The formal family wedding portraits are often where the most time is lost during the wedding day timeline. This is also a delicate tipping point that affects stress level; if your photographer isn’t organized, and you haven’t made a plan to keep things running smoothly… people will grow impatient. Large groups of people- particularly when there are relatives to greet, and occasions to celebrate- inevitably take longer to photograph. Here are four tips to combat the biggest issues we’ve experienced when trying to keep things moving for family wedding portraits.
1. First Look
Without a doubt, the best way to save time on the wedding day is to do a First Look! Formal group portraits usually, directly follow the First Look. You will already have your couple’s portraits accomplished, and you are free to do immediate family portraits together before the wedding. The more time you can save between the ceremony and the reception, the better! Also, from looking your best to creating a sacred experience for you and your fiance, there are so many benefits to doing a First Look! Read more about the advantages here. (Need more? See what this real groom had to say about his First Look.)
Communication with your Photographer and coordinator are key! Make sure that you discuss potential issues, and roadblocks before the wedding day. Are there relationship dynamics your photographer needs to be sensitive about- such as divorces, step-parents, or estrangements? Are there mobility issues with your elderly family members? Make sure your professionals have as much information as possible to insure a smooth experience for everyone.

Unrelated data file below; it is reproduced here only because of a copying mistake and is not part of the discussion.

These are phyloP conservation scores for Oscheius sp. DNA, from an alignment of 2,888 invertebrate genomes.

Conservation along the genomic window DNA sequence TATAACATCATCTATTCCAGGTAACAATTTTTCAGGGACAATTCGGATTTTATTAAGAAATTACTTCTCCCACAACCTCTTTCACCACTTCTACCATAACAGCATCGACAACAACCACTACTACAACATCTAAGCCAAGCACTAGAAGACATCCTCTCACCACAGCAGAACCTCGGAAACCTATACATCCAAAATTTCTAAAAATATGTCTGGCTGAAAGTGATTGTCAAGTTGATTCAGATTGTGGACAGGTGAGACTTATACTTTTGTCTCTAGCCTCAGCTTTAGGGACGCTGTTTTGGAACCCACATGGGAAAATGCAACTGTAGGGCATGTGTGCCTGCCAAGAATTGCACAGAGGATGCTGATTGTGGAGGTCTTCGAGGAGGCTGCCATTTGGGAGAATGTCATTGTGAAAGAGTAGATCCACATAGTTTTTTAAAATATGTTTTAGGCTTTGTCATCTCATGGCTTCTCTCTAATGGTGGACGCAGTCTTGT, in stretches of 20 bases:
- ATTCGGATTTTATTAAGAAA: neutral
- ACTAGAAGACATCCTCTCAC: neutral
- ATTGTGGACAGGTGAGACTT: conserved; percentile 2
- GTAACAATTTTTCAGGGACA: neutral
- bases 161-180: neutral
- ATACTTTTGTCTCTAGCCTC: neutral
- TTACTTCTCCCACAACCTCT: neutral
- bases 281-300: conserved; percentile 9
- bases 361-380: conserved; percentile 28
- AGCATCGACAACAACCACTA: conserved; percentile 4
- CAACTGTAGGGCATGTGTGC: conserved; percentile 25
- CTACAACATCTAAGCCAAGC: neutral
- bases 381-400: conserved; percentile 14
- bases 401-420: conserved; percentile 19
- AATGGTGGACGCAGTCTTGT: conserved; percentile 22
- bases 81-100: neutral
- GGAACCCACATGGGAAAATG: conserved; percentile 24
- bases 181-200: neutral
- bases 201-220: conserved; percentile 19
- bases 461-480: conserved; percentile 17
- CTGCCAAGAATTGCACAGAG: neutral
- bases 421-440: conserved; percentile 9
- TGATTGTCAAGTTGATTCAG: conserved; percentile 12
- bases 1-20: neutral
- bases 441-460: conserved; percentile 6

Designate two family members or friends- one from the groom’s side, and one from the bride’s- to be responsible for crowd control. Much time is lost seeking family members who are catching up with loved ones, or seeking a snack. Portraits will be a breeze if everyone is kept present during the process. Make sure the “wranglers” are not your and your fiance’s parents parents! We go into more depth about why this is important here.
4. Write it Down
Again, communication is key. Compile a shot list for your photographer and coordinator. If there are “must-haves” on your list- such as your great-grandmother, or a special aunt- be as specific as possible when creating your list. Once your professionals have this list, share it with the participating family members and make sure they know the plan (where, when, etc). If they are informed, the process will be much easier on everyone involved… which means more time enjoying your reception.
Finally, consider discussing a cocktail with your coordinator. This will keep guests fed, and occupied while portraits are done between the ceremony and reception- which, in turn, takes pressure off of you.